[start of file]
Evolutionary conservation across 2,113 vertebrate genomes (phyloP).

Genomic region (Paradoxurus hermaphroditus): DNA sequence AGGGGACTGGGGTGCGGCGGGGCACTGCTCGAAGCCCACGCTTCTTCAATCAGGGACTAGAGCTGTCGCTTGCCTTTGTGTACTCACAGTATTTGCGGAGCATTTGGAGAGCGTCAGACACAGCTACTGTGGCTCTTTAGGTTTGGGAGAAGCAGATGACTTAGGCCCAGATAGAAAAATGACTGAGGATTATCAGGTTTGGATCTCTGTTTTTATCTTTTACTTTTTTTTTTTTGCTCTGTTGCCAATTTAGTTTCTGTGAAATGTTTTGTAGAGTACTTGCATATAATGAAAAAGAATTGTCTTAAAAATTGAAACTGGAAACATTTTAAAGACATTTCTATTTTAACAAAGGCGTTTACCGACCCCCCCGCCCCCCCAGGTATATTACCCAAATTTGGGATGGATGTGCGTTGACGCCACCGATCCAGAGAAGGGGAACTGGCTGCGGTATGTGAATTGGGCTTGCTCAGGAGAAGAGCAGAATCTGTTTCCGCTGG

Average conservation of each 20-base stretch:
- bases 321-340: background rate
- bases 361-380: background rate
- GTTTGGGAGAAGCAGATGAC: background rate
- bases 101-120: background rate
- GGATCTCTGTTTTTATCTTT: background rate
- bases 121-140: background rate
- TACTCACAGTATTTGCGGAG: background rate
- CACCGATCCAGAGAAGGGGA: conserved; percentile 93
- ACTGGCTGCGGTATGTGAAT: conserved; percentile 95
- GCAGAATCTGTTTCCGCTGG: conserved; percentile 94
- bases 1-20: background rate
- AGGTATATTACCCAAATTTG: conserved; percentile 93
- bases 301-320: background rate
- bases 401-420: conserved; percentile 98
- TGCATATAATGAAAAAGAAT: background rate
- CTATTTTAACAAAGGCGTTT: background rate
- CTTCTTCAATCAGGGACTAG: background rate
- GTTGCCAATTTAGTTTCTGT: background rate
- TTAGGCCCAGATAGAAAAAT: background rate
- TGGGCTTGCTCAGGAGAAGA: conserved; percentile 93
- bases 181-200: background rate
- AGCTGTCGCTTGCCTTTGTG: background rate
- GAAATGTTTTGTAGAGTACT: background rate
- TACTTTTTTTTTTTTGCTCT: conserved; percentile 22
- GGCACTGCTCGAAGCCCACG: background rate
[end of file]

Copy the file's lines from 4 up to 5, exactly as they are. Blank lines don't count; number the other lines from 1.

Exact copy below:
- bases 321-340: background rate
- bases 361-380: background rate